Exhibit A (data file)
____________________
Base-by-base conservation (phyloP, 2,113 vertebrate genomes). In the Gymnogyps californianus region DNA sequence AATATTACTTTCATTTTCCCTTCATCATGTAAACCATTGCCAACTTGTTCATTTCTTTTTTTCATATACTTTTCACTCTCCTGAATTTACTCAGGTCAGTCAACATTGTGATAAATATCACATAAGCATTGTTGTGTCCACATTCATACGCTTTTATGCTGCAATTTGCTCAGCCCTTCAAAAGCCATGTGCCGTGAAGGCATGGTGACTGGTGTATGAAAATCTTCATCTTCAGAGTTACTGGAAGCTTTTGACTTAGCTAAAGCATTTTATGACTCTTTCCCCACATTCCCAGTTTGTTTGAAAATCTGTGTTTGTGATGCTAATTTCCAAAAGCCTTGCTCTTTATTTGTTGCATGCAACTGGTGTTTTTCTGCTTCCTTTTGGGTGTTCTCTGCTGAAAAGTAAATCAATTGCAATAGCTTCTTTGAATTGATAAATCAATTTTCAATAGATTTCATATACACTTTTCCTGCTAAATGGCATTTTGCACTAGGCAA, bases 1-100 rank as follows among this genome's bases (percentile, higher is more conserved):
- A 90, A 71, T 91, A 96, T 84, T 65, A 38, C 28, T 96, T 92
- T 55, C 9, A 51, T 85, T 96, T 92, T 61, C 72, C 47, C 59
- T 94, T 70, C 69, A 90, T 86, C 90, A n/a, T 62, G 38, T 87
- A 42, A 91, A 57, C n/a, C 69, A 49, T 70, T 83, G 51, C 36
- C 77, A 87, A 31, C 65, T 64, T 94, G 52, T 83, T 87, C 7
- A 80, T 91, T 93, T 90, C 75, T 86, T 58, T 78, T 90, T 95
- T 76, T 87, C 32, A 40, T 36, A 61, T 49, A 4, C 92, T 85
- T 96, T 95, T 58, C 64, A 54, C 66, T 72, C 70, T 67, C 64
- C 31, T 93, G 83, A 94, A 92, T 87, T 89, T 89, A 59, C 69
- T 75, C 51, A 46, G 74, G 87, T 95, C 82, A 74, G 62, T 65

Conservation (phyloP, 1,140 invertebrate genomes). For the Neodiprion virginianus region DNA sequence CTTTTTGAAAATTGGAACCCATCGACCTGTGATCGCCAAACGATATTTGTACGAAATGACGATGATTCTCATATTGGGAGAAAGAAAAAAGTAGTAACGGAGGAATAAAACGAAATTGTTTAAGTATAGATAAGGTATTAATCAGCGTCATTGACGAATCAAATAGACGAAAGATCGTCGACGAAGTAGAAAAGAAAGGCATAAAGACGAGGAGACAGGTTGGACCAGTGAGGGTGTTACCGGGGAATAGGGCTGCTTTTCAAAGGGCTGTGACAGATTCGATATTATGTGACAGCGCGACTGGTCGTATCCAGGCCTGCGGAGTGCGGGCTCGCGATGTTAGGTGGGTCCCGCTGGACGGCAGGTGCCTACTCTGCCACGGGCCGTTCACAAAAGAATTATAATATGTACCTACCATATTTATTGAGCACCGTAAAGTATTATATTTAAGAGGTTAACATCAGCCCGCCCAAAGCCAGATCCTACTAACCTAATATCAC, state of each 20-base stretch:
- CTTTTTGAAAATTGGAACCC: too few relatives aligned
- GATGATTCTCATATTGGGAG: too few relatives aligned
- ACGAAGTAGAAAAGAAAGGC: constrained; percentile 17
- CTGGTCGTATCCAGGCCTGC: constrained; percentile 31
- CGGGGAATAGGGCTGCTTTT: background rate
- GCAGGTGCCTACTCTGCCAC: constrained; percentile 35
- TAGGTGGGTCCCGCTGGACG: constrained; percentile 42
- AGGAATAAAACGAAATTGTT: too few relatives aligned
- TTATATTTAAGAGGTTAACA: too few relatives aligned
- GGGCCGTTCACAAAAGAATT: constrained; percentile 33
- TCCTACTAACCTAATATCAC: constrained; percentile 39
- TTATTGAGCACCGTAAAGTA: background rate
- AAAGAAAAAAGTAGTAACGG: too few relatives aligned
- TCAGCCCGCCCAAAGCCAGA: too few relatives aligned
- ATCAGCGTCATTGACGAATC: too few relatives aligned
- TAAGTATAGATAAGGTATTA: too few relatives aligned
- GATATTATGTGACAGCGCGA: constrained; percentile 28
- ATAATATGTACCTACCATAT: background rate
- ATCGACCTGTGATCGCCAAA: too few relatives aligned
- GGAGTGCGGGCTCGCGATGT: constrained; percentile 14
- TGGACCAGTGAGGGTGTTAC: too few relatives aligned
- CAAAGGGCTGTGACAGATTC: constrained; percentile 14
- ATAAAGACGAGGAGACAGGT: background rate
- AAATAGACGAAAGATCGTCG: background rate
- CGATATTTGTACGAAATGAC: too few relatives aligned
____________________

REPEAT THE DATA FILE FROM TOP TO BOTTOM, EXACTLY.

Base-by-base conservation (phyloP, 2,113 vertebrate genomes). In the Gymnogyps californianus region DNA sequence AATATTACTTTCATTTTCCCTTCATCATGTAAACCATTGCCAACTTGTTCATTTCTTTTTTTCATATACTTTTCACTCTCCTGAATTTACTCAGGTCAGTCAACATTGTGATAAATATCACATAAGCATTGTTGTGTCCACATTCATACGCTTTTATGCTGCAATTTGCTCAGCCCTTCAAAAGCCATGTGCCGTGAAGGCATGGTGACTGGTGTATGAAAATCTTCATCTTCAGAGTTACTGGAAGCTTTTGACTTAGCTAAAGCATTTTATGACTCTTTCCCCACATTCCCAGTTTGTTTGAAAATCTGTGTTTGTGATGCTAATTTCCAAAAGCCTTGCTCTTTATTTGTTGCATGCAACTGGTGTTTTTCTGCTTCCTTTTGGGTGTTCTCTGCTGAAAAGTAAATCAATTGCAATAGCTTCTTTGAATTGATAAATCAATTTTCAATAGATTTCATATACACTTTTCCTGCTAAATGGCATTTTGCACTAGGCAA, bases 1-100 rank as follows among this genome's bases (percentile, higher is more conserved):
- A 90, A 71, T 91, A 96, T 84, T 65, A 38, C 28, T 96, T 92
- T 55, C 9, A 51, T 85, T 96, T 92, T 61, C 72, C 47, C 59
- T 94, T 70, C 69, A 90, T 86, C 90, A n/a, T 62, G 38, T 87
- A 42, A 91, A 57, C n/a, C 69, A 49, T 70, T 83, G 51, C 36
- C 77, A 87, A 31, C 65, T 64, T 94, G 52, T 83, T 87, C 7
- A 80, T 91, T 93, T 90, C 75, T 86, T 58, T 78, T 90, T 95
- T 76, T 87, C 32, A 40, T 36, A 61, T 49, A 4, C 92, T 85
- T 96, T 95, T 58, C 64, A 54, C 66, T 72, C 70, T 67, C 64
- C 31, T 93, G 83, A 94, A 92, T 87, T 89, T 89, A 59, C 69
- T 75, C 51, A 46, G 74, G 87, T 95, C 82, A 74, G 62, T 65

Conservation (phyloP, 1,140 invertebrate genomes). For the Neodiprion virginianus region DNA sequence CTTTTTGAAAATTGGAACCCATCGACCTGTGATCGCCAAACGATATTTGTACGAAATGACGATGATTCTCATATTGGGAGAAAGAAAAAAGTAGTAACGGAGGAATAAAACGAAATTGTTTAAGTATAGATAAGGTATTAATCAGCGTCATTGACGAATCAAATAGACGAAAGATCGTCGACGAAGTAGAAAAGAAAGGCATAAAGACGAGGAGACAGGTTGGACCAGTGAGGGTGTTACCGGGGAATAGGGCTGCTTTTCAAAGGGCTGTGACAGATTCGATATTATGTGACAGCGCGACTGGTCGTATCCAGGCCTGCGGAGTGCGGGCTCGCGATGTTAGGTGGGTCCCGCTGGACGGCAGGTGCCTACTCTGCCACGGGCCGTTCACAAAAGAATTATAATATGTACCTACCATATTTATTGAGCACCGTAAAGTATTATATTTAAGAGGTTAACATCAGCCCGCCCAAAGCCAGATCCTACTAACCTAATATCAC, state of each 20-base stretch:
- CTTTTTGAAAATTGGAACCC: too few relatives aligned
- GATGATTCTCATATTGGGAG: too few relatives aligned
- ACGAAGTAGAAAAGAAAGGC: constrained; percentile 17
- CTGGTCGTATCCAGGCCTGC: constrained; percentile 31
- CGGGGAATAGGGCTGCTTTT: background rate
- GCAGGTGCCTACTCTGCCAC: constrained; percentile 35
- TAGGTGGGTCCCGCTGGACG: constrained; percentile 42
- AGGAATAAAACGAAATTGTT: too few relatives aligned
- TTATATTTAAGAGGTTAACA: too few relatives aligned
- GGGCCGTTCACAAAAGAATT: constrained; percentile 33
- TCCTACTAACCTAATATCAC: constrained; percentile 39
- TTATTGAGCACCGTAAAGTA: background rate
- AAAGAAAAAAGTAGTAACGG: too few relatives aligned
- TCAGCCCGCCCAAAGCCAGA: too few relatives aligned
- ATCAGCGTCATTGACGAATC: too few relatives aligned
- TAAGTATAGATAAGGTATTA: too few relatives aligned
- GATATTATGTGACAGCGCGA: constrained; percentile 28
- ATAATATGTACCTACCATAT: background rate
- ATCGACCTGTGATCGCCAAA: too few relatives aligned
- GGAGTGCGGGCTCGCGATGT: constrained; percentile 14
- TGGACCAGTGAGGGTGTTAC: too few relatives aligned
- CAAAGGGCTGTGACAGATTC: constrained; percentile 14
- ATAAAGACGAGGAGACAGGT: background rate
- AAATAGACGAAAGATCGTCG: background rate
- CGATATTTGTACGAAATGAC: too few relatives aligned